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A studious and fluent appeal for the benefits of a sound mind.

How an ancient Chinese philosophy applies to the strictures of modern life.

Slingerland (Asian Studies and Chinese Thought/Univ. of British Columbia; What Science Offers the Humanities: Integrating Body and Culture, 2008, etc.) introduces broad strategies for attaining and instilling the ancient Taoist art of wu-wei (“no trying”), a clear unselfconsciousness of the self. Developed by early Chinese philosophers such as Confucius, Laozi and Xunzi, wu-wei induces de, the simultaneous harmony of the mind, body and spirit, producing a calm outward posture that’s palpably reassuring and trusting to others. The author presents the many ways to achieve de, as detailed by early Chinese philosophers, and he discusses how this uncontrived state brings a new understanding and valuing to one’s life. Slingerland lucidly addresses the power of developing a “cultured spontaneity” and accessibly explains how the need to shut off our minds and bodies can be challenging in an age when smarter and faster is the status quo. Further, he explores the lives and work of five “thinkers” who taught their philosophies during the upheaval of the Warring States period in ancient China and what modern culture can learn from the practice of wu-wei. Richly fortified with Daoist parables and anecdotes, the narrative offers examples of the history and consistent effectiveness of wu-wei, including the author’s own attainment of it while penning this book within the coveted “writing zone.” Delivered via clever and convincing explanation, Slingerland advocates for the adoption of wu-wei into daily life, and in doing so, true contentment and serenity should follow. “In addition to helping us get beyond strong mind-body dualism,” he writes, “the Chinese concepts of wu-wei and de reveal important aspects of spontaneity and human cooperation that have slipped through the nets of modern science.”

A studious and fluent appeal for the benefits of a sound mind.

Pub Date: March 4, 2014

ISBN: 978-0-7704-3761-9

Page Count: 336

Publisher: Crown

Review Posted Online: Jan. 22, 2014

Kirkus Reviews Issue: Feb. 1, 2014

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If the authors are serious, this is a silly, distasteful book. If they are not, it’s a brilliant satire.

The authors have created a sort of anti-Book of Virtues in this encyclopedic compendium of the ways and means of power.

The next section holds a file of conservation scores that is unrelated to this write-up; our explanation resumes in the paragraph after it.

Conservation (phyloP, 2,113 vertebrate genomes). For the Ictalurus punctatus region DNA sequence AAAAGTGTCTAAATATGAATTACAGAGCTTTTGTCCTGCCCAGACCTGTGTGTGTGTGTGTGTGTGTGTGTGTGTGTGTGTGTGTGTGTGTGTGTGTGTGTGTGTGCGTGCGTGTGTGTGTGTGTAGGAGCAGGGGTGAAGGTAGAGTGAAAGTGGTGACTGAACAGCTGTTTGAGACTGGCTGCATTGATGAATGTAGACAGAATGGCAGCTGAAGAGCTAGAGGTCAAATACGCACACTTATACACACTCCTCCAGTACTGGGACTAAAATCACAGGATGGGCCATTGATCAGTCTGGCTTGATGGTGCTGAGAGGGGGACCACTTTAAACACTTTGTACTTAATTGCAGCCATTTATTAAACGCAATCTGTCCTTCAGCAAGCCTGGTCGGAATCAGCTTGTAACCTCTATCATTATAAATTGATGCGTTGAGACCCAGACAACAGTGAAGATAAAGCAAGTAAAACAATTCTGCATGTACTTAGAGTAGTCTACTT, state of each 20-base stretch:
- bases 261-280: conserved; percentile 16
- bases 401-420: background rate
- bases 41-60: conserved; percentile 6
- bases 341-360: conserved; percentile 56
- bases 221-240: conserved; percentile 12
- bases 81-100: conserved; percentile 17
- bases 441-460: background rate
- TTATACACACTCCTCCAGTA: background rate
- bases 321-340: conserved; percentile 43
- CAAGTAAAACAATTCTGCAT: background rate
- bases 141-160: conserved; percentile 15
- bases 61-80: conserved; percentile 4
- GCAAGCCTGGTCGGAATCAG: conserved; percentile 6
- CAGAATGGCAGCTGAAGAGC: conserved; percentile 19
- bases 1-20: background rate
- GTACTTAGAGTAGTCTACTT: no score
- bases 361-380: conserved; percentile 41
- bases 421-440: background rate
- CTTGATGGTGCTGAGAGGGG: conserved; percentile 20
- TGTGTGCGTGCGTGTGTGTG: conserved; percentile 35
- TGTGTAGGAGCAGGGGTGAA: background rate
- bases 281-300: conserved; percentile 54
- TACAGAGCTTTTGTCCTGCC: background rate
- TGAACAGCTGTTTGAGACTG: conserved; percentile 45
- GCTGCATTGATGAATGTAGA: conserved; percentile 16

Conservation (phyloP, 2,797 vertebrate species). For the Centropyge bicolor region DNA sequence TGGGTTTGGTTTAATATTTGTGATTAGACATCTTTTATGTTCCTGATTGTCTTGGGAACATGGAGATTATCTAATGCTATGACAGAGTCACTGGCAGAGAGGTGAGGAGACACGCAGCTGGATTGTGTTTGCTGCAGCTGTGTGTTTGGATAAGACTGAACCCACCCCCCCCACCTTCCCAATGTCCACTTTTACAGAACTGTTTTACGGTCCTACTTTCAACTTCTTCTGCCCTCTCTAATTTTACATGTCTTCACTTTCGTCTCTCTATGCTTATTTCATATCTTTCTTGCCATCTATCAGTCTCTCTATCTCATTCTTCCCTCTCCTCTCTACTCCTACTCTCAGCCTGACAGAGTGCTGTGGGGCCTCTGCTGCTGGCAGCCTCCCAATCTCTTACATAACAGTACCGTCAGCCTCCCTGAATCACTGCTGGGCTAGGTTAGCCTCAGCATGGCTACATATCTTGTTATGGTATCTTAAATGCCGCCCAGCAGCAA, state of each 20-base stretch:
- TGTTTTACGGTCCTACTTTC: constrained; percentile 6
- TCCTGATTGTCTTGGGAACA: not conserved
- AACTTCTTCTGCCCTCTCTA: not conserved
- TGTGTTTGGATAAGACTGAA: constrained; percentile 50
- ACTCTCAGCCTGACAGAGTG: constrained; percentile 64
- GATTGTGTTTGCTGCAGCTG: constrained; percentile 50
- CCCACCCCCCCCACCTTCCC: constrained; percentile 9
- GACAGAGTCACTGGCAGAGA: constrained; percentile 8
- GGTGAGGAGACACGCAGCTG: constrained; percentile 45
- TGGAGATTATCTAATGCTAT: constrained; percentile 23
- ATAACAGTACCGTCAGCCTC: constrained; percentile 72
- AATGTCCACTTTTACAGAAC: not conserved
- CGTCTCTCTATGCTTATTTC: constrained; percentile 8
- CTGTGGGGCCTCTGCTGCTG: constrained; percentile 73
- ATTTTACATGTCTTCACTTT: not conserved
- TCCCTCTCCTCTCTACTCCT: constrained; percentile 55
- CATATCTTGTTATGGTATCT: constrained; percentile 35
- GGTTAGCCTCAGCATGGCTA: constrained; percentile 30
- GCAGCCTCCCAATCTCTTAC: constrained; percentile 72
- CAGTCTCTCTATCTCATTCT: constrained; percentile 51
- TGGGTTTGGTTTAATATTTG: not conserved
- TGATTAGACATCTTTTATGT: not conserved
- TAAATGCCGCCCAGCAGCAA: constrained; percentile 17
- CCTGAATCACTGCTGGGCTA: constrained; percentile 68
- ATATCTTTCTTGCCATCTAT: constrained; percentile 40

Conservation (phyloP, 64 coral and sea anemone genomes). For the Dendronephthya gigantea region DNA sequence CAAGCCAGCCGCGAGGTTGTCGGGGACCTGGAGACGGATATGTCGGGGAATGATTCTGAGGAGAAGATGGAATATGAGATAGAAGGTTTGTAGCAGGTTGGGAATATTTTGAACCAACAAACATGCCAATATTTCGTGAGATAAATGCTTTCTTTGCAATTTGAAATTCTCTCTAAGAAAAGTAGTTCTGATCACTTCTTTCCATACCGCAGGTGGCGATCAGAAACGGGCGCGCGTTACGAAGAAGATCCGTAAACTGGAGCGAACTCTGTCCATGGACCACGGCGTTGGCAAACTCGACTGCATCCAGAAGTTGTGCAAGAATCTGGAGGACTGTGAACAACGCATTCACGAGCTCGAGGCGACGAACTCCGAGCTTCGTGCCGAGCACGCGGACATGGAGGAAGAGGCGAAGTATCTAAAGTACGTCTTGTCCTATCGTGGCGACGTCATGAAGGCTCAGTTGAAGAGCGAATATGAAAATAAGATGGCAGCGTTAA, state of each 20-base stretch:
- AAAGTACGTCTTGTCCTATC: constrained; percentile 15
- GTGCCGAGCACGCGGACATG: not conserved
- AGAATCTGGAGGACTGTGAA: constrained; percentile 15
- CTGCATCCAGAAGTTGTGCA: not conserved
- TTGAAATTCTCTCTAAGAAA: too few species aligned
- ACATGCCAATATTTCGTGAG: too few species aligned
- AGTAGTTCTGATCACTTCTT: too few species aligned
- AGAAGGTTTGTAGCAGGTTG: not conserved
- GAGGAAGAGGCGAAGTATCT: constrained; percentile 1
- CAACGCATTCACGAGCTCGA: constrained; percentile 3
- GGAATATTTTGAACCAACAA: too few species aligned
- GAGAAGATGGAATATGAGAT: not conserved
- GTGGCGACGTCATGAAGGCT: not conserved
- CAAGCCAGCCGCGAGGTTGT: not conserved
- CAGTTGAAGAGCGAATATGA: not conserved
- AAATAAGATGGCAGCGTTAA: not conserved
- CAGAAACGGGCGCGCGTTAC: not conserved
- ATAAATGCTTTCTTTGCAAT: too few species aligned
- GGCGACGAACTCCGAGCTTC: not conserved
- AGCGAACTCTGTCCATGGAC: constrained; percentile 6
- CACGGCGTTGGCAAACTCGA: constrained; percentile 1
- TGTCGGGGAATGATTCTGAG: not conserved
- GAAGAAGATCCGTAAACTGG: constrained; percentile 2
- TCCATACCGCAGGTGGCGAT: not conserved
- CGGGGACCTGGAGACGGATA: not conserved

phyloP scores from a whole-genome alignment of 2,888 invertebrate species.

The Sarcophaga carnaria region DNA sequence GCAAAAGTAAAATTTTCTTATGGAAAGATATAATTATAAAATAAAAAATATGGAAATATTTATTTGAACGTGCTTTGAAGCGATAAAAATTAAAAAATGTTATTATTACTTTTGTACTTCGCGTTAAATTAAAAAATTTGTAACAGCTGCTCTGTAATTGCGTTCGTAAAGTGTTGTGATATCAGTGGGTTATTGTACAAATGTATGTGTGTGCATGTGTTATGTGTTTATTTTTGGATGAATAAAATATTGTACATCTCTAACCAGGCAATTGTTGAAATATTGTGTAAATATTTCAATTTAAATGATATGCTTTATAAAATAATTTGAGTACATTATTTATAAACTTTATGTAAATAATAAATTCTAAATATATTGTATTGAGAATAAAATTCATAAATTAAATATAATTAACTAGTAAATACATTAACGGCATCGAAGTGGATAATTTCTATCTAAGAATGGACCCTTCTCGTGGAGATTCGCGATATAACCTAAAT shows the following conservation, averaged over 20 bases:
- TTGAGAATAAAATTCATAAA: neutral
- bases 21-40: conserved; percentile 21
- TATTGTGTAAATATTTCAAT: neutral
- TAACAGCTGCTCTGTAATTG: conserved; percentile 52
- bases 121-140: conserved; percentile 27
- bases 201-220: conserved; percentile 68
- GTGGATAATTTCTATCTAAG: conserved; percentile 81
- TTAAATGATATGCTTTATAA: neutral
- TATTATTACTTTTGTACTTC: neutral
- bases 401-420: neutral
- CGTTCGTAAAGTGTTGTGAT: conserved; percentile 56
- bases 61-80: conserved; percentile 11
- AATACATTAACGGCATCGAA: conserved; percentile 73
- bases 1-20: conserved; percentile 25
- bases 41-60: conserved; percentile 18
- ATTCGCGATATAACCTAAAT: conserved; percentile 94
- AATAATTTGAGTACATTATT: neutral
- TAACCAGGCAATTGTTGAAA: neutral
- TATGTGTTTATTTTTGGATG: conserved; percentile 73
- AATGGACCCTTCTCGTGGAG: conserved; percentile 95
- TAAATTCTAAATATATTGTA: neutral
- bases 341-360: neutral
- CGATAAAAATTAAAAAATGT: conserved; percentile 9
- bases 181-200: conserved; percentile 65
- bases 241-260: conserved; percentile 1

Everyone wants power and everyone is in a constant duplicitous game to gain more power at the expense of others, according to Greene, a screenwriter and former editor at Esquire (Elffers, a book packager, designed the volume, with its attractive marginalia). We live today as courtiers once did in royal courts: we must appear civil while attempting to crush all those around us. This power game can be played well or poorly, and in these 48 laws culled from the history and wisdom of the world’s greatest power players are the rules that must be followed to win. These laws boil down to being as ruthless, selfish, manipulative, and deceitful as possible. Each law, however, gets its own chapter: “Conceal Your Intentions,” “Always Say Less Than Necessary,” “Pose as a Friend, Work as a Spy,” and so on. Each chapter is conveniently broken down into sections on what happened to those who transgressed or observed the particular law, the key elements in this law, and ways to defensively reverse this law when it’s used against you. Quotations in the margins amplify the lesson being taught. While compelling in the way an auto accident might be, the book is simply nonsense. Rules often contradict each other. We are told, for instance, to “be conspicuous at all cost,” then told to “behave like others.” More seriously, Greene never really defines “power,” and he merely asserts, rather than offers evidence for, the Hobbesian world of all against all in which he insists we live. The world may be like this at times, but often it isn’t. To ask why this is so would be a far more useful project.

If the authors are serious, this is a silly, distasteful book. If they are not, it’s a brilliant satire.

Pub Date: Sept. 1, 1998

ISBN: 0-670-88146-5

Page Count: 430

Publisher: Viking

Review Posted Online: May 19, 2010

Kirkus Reviews Issue: July 15, 1998

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This a book of earlier, philosophical essays concerned with the essential "absurdity" of life and the concept that- to overcome the strong tendency to suicide in every thoughtful man-one must accept life on its own terms with its values of revolt, liberty and passion. A dreary thesis- derived from and distorting the beliefs of the founders of existentialism, Jaspers, Heldegger and Kierkegaard, etc., the point of view seems peculiarly outmoded. It is based on the experience of war and the resistance, liberally laced with Andre Gide's excessive intellectualism. The younger existentialists such as Sartre and Camus, with their gift for the terse novel or intense drama, seem to have omitted from their philosophy all the deep religiosity which permeates the work of the great existentialist thinkers. This contributes to a basic lack of vitality in themselves, in these essays, and ten years after the war Camus seems unaware that the life force has healed old wounds... Largely for avant garde aesthetes and his special coterie.

Pub Date: Sept. 26, 1955

ISBN: 0679733736

Page Count: 228

Publisher: Knopf

Review Posted Online: Sept. 19, 2011

Kirkus Reviews Issue: Sept. 1, 1955

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